The Pebble Time 2 and Pebble Core could be canceled, thanks to Fitbit’s pending acquisition of Pebble. Fitbit is closing in on its plan to buy Pebble, says Bloomberg, describing the rumored deal as “imminent.”
Pebble Time 2 will be canceled
Fitbit, the leading manufacturer of smart wearables, has reportedly employed 40% of Pebble’s staff, and most of them are software engineers. Fitbit can utilize Pebble’s software assets like the operating system on Pebble’s existing device. Fitbit will acquire Pebble for under $40 million, primarily due to Pebble’s debts and other obligations, which is more than the purchase price.
Apparently Fitbit will not take in any hardware designed by Pebble, including both current and future Pebble products.
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“The rest of Pebble’s assets, including product inventory and server equipment, will be sold off separately,” Bloomberg said, citing sources familiar with the development.
Pebble will have to cancel its Pebble Time 2 and Pebble Core devices, and they won’t be shipped to Kickstarter backers and preorder customers. Every customer who supported the product through crowdfunding will get their money back.
The Pebble Time 2, which reportedly packs a more premium experience than the company’s previous wearables, started shipping a week ago, and it is now available in various stores. The Pebble Core would have been the company’s first non-watch gadget — a small device with built-in GPS. However, both products are now reportedly scrapped, even though the Kickstarter campaign raised nearly $13 million in order to fund the project, notes The Verge.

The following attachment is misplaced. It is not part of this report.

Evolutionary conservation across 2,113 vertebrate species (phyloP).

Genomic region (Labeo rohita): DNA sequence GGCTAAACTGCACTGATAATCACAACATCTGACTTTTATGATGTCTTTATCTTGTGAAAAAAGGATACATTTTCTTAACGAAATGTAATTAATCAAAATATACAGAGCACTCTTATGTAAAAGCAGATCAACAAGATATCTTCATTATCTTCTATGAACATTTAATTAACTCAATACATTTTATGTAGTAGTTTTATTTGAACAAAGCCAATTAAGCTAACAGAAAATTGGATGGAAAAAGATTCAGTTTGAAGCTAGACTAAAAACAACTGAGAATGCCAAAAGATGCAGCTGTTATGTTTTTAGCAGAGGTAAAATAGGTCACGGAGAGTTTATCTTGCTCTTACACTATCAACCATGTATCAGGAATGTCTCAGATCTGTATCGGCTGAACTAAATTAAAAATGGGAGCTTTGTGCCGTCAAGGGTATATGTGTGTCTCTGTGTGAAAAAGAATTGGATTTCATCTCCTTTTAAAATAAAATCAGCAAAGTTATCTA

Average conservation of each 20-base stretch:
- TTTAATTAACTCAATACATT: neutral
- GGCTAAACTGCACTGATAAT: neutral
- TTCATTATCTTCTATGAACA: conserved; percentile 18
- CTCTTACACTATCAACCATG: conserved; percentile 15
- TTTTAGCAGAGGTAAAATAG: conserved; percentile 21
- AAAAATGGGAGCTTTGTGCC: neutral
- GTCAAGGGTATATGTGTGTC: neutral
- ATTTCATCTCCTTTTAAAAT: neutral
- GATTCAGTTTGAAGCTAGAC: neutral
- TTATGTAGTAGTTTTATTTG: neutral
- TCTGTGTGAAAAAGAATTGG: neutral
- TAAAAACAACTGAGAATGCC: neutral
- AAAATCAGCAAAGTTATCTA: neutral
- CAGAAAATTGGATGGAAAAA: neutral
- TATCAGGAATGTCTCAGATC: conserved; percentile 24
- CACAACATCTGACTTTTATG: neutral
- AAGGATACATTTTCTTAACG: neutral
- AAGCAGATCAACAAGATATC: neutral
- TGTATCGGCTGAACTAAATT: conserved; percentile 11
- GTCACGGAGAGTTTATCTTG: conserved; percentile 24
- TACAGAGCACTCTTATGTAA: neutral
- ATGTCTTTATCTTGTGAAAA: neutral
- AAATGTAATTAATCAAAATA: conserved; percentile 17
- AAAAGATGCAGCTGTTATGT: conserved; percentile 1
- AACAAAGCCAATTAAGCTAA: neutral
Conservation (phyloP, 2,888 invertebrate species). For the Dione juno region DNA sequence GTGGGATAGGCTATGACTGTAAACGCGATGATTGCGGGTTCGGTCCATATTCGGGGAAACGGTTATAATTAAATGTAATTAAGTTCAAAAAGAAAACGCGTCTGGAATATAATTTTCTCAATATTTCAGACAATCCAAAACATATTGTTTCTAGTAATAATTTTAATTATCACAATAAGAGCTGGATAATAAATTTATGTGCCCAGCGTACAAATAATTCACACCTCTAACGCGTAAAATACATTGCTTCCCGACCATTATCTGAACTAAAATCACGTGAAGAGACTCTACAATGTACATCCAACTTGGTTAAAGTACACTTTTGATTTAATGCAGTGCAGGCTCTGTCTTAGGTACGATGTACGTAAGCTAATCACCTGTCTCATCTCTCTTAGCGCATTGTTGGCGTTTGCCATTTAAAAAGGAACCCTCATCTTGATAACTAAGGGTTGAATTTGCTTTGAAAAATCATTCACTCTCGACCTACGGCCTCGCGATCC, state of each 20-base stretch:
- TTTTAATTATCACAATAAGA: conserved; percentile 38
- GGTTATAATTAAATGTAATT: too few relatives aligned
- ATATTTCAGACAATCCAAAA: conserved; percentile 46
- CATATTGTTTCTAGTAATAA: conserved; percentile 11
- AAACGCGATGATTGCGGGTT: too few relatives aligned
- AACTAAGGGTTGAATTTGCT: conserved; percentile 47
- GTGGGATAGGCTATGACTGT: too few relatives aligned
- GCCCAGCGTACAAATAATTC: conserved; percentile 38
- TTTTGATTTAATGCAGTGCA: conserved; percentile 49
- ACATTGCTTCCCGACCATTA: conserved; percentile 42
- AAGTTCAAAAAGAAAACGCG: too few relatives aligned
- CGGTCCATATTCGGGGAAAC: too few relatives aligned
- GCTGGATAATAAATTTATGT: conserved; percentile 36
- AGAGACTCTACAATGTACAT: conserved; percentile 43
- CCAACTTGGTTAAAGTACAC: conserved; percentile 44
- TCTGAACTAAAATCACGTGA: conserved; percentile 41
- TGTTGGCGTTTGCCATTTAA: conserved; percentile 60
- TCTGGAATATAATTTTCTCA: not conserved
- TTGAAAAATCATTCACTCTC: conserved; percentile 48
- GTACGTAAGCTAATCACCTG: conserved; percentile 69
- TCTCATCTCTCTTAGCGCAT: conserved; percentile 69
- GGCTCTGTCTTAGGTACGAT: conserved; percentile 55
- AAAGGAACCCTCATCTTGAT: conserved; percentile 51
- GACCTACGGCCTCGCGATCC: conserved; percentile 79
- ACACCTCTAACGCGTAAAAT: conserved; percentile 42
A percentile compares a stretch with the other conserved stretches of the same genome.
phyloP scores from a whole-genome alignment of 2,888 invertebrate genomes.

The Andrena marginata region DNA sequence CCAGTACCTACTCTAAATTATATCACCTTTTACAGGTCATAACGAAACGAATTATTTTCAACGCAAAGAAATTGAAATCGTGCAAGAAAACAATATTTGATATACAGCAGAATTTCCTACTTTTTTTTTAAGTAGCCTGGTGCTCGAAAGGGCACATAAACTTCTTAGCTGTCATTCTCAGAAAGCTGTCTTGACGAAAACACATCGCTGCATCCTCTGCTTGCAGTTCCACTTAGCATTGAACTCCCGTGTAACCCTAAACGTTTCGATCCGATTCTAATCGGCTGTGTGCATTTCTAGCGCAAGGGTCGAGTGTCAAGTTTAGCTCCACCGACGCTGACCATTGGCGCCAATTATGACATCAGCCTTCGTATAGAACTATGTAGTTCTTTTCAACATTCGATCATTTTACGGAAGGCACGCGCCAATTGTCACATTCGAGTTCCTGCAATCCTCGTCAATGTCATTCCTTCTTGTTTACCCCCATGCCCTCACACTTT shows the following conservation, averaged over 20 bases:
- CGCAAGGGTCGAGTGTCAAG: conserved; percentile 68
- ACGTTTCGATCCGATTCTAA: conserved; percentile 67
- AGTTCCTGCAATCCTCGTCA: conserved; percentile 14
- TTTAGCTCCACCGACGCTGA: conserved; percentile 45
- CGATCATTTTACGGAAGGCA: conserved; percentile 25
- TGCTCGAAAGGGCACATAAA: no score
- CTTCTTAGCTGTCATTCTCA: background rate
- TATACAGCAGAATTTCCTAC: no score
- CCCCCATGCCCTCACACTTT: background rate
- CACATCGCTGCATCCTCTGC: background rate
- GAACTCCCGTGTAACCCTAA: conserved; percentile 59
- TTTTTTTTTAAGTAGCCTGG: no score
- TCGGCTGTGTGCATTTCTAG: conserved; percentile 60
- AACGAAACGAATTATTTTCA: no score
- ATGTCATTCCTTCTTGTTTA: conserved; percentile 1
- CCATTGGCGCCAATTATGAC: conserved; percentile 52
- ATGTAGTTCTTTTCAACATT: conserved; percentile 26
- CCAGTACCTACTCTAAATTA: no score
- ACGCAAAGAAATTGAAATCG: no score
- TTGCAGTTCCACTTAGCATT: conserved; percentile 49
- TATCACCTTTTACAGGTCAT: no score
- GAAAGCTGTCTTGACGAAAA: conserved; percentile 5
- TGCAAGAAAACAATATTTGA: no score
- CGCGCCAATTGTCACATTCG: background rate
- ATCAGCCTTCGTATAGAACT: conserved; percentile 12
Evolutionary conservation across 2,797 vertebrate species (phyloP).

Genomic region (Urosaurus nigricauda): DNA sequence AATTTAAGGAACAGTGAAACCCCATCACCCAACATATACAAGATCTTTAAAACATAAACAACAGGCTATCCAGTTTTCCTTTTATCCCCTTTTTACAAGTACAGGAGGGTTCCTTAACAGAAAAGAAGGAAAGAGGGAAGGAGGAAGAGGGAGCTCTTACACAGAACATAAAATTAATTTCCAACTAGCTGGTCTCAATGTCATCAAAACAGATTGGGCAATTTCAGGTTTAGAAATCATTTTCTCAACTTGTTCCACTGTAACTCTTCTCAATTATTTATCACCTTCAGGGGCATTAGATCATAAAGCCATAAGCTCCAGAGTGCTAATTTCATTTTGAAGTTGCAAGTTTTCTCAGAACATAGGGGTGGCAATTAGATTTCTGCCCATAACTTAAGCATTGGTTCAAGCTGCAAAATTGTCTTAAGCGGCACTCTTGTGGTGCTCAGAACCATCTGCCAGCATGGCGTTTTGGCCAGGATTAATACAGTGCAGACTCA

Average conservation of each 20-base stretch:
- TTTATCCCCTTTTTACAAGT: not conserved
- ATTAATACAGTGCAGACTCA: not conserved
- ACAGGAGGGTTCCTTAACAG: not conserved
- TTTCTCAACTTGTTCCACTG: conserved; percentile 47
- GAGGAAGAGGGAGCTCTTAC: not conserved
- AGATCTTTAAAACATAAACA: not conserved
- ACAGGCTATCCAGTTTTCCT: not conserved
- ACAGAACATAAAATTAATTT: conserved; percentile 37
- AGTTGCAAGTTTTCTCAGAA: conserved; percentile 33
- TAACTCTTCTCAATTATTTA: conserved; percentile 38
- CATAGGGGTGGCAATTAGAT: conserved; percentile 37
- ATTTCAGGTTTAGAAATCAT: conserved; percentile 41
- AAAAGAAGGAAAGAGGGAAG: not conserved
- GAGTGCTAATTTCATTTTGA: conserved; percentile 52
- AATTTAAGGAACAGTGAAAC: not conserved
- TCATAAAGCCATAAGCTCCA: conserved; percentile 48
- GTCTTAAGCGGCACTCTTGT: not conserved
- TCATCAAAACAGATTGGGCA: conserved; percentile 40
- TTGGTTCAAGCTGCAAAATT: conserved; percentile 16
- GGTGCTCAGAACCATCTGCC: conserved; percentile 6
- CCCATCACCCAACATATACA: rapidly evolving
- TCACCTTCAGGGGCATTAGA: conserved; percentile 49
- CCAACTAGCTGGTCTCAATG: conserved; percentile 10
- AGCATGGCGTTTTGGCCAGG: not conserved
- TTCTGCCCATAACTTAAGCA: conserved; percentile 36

Fitbit to maintain lead over smartwatches
Pebble has not yet displayed these cancellations on its website, probably because Fitbit has yet to officially confirm its purchase of Pebble purchase. Once Fitbit makes the official announcement, Pebble CEO Eric Migicovsky will resign. Migicovsky will more likely return to Y Combinator where he is expected to focus on “advising early-stage companies on hardware development,” according to Bloomberg. Other Pebble employees who will not be absorbed by Fitbit will be given severance packages.
Meanwhile, Fitbit continued to outperform other smartwatch makers during the fall quarter, surging 3.1% to 23 million shipments, whereas the smartwatch category declined 52% to 2.8 million units from 5.5 million in the year ago period, reported IDC recently.
“I’m bullish on the immediate and short-term prospects for fitness bands,” said Ramon Llamas, research manager for IDC’s wearable team. Llamas feel that fitness bands that do not bind to smartphones and sync with third-party apps will likely outperform smartwatches during the holiday shopping season.
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